Take a chance on the cinnamon kolach
Kolaches in Utah
There are some generous foods that deliver a fulfilling sensory experience by their scent, without even a taste. Warm cinnamon is one of them. The smell of it wafting through a home, or in this case down a street in Provo, Utah, is a signal that guides the nose.
I follow the cinnamon trail, like a pointer dog that’s found a target, and end up at the door of Hruska’s Kolaches, a tiny shop that does one thing and does it well, and that is to make kolaches, a breakfast pastry originating in central Europe.
The small shop is run by three young siblings who use their great-grandmother’s dough recipe. The buns are baked in small batches multiple times a day and everything is made from scratch, from the dough to the fillings. If you don’t get to the shop early enough in the day, there might be no kolaches. And if you make it to this corner of Utah, you want there to be kolaches.
The glory of kolaches is in the pillow-soft pastry. The bakery is small, so the scent of fresh-baked dough fills your lungs and envelops you when you walk in, almost enough to satisfy the senses. But who are we kidding—the smell is a tease, so let’s get to the main event. I get close to the display case and scan for my pastry.
Savory options abound: brisket, eggs, cheese, pulled pork, vegetables. The fruit kolaches are glossy and bright with berries. But they felt familiar, too much like a Danish to my eye. I looked at the cinnamon kolach, a humble circle of golden dough and gob of cream. A sparkle of cinnamon peeked out from under the cream. The cinnamon kolach needed someone to take a chance on it.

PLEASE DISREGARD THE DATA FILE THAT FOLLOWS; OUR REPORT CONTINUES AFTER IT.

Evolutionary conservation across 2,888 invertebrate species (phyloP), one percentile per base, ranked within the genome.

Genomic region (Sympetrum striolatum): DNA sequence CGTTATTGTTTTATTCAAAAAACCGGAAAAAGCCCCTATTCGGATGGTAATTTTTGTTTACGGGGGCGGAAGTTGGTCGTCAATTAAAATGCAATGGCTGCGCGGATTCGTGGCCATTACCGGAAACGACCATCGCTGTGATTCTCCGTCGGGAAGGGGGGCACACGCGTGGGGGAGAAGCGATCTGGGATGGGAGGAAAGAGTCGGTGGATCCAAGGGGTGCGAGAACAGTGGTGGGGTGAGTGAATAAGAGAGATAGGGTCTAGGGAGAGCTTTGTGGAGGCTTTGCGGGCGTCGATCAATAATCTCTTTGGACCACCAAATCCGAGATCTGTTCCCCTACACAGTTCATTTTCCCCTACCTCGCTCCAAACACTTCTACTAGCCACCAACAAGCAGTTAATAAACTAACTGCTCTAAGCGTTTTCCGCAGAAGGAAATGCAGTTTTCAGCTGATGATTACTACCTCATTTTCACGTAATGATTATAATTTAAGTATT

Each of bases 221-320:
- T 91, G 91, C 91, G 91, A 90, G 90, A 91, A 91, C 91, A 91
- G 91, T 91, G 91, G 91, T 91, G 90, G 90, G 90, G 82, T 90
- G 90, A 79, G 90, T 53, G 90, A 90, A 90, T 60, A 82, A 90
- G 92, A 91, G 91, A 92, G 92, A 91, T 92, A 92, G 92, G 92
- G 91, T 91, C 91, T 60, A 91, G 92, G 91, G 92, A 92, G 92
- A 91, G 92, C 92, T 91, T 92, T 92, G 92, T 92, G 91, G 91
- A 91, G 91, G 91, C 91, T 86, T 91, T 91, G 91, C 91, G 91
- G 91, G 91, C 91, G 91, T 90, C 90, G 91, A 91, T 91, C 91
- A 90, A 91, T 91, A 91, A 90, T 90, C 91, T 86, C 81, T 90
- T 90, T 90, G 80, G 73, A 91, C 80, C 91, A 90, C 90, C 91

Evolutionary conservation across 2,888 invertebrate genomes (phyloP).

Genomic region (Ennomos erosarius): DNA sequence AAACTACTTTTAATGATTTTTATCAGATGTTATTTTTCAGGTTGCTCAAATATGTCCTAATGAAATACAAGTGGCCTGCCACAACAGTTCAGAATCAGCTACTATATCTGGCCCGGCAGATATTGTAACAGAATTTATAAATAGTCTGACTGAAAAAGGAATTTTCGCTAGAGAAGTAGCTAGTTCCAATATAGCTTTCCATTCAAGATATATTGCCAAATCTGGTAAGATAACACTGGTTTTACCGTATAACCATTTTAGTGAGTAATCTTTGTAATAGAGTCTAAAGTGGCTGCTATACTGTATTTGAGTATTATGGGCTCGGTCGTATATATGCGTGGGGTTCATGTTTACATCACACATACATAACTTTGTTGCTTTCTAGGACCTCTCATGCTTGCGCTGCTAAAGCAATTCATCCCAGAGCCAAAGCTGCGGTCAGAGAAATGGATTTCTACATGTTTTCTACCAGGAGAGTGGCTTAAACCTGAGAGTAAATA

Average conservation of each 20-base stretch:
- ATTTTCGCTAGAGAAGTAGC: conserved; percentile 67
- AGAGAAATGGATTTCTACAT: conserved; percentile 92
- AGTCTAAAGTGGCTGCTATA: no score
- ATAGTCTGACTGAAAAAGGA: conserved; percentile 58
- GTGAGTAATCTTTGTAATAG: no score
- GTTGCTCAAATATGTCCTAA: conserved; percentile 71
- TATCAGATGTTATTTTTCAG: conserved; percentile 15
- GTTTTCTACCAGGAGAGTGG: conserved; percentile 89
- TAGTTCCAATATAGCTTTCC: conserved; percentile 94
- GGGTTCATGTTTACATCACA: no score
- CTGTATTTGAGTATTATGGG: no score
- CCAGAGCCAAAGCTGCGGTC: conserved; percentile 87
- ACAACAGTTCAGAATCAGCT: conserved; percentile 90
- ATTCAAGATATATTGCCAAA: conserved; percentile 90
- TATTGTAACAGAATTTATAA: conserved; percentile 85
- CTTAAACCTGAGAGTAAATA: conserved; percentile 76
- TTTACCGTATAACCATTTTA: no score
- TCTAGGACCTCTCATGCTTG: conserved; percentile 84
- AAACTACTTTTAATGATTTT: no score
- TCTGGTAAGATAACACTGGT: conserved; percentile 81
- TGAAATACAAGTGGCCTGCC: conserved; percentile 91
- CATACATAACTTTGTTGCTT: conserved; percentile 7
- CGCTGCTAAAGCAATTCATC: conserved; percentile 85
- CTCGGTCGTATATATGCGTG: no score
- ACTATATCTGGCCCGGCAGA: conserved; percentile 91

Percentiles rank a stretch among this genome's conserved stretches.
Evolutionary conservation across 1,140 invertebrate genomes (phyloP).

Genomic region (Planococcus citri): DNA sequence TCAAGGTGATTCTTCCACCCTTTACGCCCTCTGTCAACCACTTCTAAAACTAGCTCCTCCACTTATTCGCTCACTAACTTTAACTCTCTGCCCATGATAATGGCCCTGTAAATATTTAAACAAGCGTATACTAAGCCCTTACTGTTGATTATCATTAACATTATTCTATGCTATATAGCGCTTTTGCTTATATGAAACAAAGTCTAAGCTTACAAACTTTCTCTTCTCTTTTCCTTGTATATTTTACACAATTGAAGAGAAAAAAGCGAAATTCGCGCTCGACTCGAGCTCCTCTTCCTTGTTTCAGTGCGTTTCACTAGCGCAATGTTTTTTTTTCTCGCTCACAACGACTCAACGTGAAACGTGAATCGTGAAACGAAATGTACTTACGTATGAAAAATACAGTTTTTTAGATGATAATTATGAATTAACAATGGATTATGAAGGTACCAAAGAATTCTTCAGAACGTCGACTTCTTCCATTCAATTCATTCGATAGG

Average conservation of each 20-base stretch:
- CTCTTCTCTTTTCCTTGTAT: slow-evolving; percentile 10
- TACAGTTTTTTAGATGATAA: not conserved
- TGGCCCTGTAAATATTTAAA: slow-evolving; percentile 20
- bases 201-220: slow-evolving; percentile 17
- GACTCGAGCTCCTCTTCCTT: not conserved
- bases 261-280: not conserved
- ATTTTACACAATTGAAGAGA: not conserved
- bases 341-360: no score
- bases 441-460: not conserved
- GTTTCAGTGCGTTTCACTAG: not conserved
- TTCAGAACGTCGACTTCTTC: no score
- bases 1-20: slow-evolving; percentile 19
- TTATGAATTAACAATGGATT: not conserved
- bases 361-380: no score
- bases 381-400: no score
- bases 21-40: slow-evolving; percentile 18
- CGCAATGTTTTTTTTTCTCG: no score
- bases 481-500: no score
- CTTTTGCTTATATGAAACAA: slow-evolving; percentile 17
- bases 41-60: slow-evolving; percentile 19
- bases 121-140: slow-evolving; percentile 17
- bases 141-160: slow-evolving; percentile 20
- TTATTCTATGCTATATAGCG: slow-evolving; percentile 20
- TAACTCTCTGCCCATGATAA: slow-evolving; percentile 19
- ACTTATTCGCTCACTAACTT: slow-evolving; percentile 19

I sat down at one of the few tables outside the shop and looked at the people around me holding the same brown paper bag as I was, pulling kolaches out. Had I made the right choice with cinnamon?
Yes, I had. The cinnamon kolach is like your favorite cinnamon roll, but deconstructed and more impactful. First you taste the buttery dough, then the gob of sweetened cream cheese, and finally the warm cinnamon your nose knew was there all along.
I finished my breakfast and headed down the street, the inviting smell of kolaches fading for me, but for unsuspecting pedestrians rounding the corner towards Hruska’s, they would just be getting acquainted.
434 W. Center Street
Provo, UT 84601